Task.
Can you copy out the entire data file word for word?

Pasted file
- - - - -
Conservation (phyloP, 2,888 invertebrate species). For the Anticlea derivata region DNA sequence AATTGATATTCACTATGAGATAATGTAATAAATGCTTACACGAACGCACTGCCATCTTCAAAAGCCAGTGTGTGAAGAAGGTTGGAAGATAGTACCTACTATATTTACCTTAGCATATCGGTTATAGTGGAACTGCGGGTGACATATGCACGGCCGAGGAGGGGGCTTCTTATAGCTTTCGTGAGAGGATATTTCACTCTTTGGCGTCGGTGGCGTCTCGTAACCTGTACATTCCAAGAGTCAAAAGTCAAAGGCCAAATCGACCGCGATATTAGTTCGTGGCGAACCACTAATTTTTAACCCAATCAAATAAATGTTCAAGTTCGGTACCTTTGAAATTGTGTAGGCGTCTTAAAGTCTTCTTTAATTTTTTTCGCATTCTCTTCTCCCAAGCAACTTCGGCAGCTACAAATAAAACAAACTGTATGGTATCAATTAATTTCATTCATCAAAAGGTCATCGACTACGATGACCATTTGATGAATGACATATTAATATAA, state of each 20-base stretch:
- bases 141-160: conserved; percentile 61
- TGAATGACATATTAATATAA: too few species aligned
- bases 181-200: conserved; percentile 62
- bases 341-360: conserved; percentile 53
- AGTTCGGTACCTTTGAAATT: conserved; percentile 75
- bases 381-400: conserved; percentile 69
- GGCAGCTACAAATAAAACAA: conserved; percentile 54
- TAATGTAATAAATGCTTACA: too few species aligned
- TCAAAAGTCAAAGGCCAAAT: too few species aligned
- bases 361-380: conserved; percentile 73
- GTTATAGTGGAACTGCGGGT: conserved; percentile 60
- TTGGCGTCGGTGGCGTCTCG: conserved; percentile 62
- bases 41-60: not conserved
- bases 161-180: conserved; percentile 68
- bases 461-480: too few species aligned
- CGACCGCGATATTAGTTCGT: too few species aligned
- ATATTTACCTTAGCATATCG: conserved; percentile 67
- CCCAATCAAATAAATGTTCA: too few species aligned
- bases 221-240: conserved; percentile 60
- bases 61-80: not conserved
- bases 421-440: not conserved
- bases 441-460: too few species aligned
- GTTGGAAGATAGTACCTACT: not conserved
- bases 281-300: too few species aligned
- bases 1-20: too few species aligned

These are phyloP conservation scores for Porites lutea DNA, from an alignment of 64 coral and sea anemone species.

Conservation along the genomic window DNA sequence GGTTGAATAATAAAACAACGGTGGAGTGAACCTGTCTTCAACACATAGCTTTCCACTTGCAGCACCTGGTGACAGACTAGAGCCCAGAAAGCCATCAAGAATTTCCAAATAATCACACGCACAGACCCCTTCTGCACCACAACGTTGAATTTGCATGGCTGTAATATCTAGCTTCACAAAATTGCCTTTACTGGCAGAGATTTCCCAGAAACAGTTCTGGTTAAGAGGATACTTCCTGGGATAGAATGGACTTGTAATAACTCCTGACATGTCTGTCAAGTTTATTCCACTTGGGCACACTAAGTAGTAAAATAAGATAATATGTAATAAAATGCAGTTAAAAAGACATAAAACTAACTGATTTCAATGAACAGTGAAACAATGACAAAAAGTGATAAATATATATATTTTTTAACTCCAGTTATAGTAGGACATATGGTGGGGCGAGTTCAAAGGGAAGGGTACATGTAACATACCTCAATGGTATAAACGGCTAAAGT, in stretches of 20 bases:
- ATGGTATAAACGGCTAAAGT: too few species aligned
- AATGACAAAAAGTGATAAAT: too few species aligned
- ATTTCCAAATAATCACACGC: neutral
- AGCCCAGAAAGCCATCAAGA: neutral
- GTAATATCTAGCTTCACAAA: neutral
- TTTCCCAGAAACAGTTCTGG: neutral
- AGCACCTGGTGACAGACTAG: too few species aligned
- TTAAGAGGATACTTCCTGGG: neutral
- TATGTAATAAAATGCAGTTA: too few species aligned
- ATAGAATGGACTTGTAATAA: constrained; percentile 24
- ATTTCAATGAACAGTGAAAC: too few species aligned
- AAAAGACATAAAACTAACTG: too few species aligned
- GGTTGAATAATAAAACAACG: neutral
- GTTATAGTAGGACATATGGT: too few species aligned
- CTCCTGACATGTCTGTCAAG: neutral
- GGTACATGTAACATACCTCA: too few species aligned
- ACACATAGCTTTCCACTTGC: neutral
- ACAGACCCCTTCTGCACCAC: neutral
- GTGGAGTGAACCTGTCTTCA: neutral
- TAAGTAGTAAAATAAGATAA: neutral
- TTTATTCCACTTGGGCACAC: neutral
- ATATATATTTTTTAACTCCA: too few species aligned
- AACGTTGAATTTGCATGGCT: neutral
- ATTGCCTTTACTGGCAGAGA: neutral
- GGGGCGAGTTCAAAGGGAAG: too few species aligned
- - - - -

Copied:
Conservation (phyloP, 2,888 invertebrate species). For the Anticlea derivata region DNA sequence AATTGATATTCACTATGAGATAATGTAATAAATGCTTACACGAACGCACTGCCATCTTCAAAAGCCAGTGTGTGAAGAAGGTTGGAAGATAGTACCTACTATATTTACCTTAGCATATCGGTTATAGTGGAACTGCGGGTGACATATGCACGGCCGAGGAGGGGGCTTCTTATAGCTTTCGTGAGAGGATATTTCACTCTTTGGCGTCGGTGGCGTCTCGTAACCTGTACATTCCAAGAGTCAAAAGTCAAAGGCCAAATCGACCGCGATATTAGTTCGTGGCGAACCACTAATTTTTAACCCAATCAAATAAATGTTCAAGTTCGGTACCTTTGAAATTGTGTAGGCGTCTTAAAGTCTTCTTTAATTTTTTTCGCATTCTCTTCTCCCAAGCAACTTCGGCAGCTACAAATAAAACAAACTGTATGGTATCAATTAATTTCATTCATCAAAAGGTCATCGACTACGATGACCATTTGATGAATGACATATTAATATAA, state of each 20-base stretch:
- bases 141-160: conserved; percentile 61
- TGAATGACATATTAATATAA: too few species aligned
- bases 181-200: conserved; percentile 62
- bases 341-360: conserved; percentile 53
- AGTTCGGTACCTTTGAAATT: conserved; percentile 75
- bases 381-400: conserved; percentile 69
- GGCAGCTACAAATAAAACAA: conserved; percentile 54
- TAATGTAATAAATGCTTACA: too few species aligned
- TCAAAAGTCAAAGGCCAAAT: too few species aligned
- bases 361-380: conserved; percentile 73
- GTTATAGTGGAACTGCGGGT: conserved; percentile 60
- TTGGCGTCGGTGGCGTCTCG: conserved; percentile 62
- bases 41-60: not conserved
- bases 161-180: conserved; percentile 68
- bases 461-480: too few species aligned
- CGACCGCGATATTAGTTCGT: too few species aligned
- ATATTTACCTTAGCATATCG: conserved; percentile 67
- CCCAATCAAATAAATGTTCA: too few species aligned
- bases 221-240: conserved; percentile 60
- bases 61-80: not conserved
- bases 421-440: not conserved
- bases 441-460: too few species aligned
- GTTGGAAGATAGTACCTACT: not conserved
- bases 281-300: too few species aligned
- bases 1-20: too few species aligned

These are phyloP conservation scores for Porites lutea DNA, from an alignment of 64 coral and sea anemone species.

Conservation along the genomic window DNA sequence GGTTGAATAATAAAACAACGGTGGAGTGAACCTGTCTTCAACACATAGCTTTCCACTTGCAGCACCTGGTGACAGACTAGAGCCCAGAAAGCCATCAAGAATTTCCAAATAATCACACGCACAGACCCCTTCTGCACCACAACGTTGAATTTGCATGGCTGTAATATCTAGCTTCACAAAATTGCCTTTACTGGCAGAGATTTCCCAGAAACAGTTCTGGTTAAGAGGATACTTCCTGGGATAGAATGGACTTGTAATAACTCCTGACATGTCTGTCAAGTTTATTCCACTTGGGCACACTAAGTAGTAAAATAAGATAATATGTAATAAAATGCAGTTAAAAAGACATAAAACTAACTGATTTCAATGAACAGTGAAACAATGACAAAAAGTGATAAATATATATATTTTTTAACTCCAGTTATAGTAGGACATATGGTGGGGCGAGTTCAAAGGGAAGGGTACATGTAACATACCTCAATGGTATAAACGGCTAAAGT, in stretches of 20 bases:
- ATGGTATAAACGGCTAAAGT: too few species aligned
- AATGACAAAAAGTGATAAAT: too few species aligned
- ATTTCCAAATAATCACACGC: neutral
- AGCCCAGAAAGCCATCAAGA: neutral
- GTAATATCTAGCTTCACAAA: neutral
- TTTCCCAGAAACAGTTCTGG: neutral
- AGCACCTGGTGACAGACTAG: too few species aligned
- TTAAGAGGATACTTCCTGGG: neutral
- TATGTAATAAAATGCAGTTA: too few species aligned
- ATAGAATGGACTTGTAATAA: constrained; percentile 24
- ATTTCAATGAACAGTGAAAC: too few species aligned
- AAAAGACATAAAACTAACTG: too few species aligned
- GGTTGAATAATAAAACAACG: neutral
- GTTATAGTAGGACATATGGT: too few species aligned
- CTCCTGACATGTCTGTCAAG: neutral
- GGTACATGTAACATACCTCA: too few species aligned
- ACACATAGCTTTCCACTTGC: neutral
- ACAGACCCCTTCTGCACCAC: neutral
- GTGGAGTGAACCTGTCTTCA: neutral
- TAAGTAGTAAAATAAGATAA: neutral
- TTTATTCCACTTGGGCACAC: neutral
- ATATATATTTTTTAACTCCA: too few species aligned
- AACGTTGAATTTGCATGGCT: neutral
- ATTGCCTTTACTGGCAGAGA: neutral
- GGGGCGAGTTCAAAGGGAAG: too few species aligned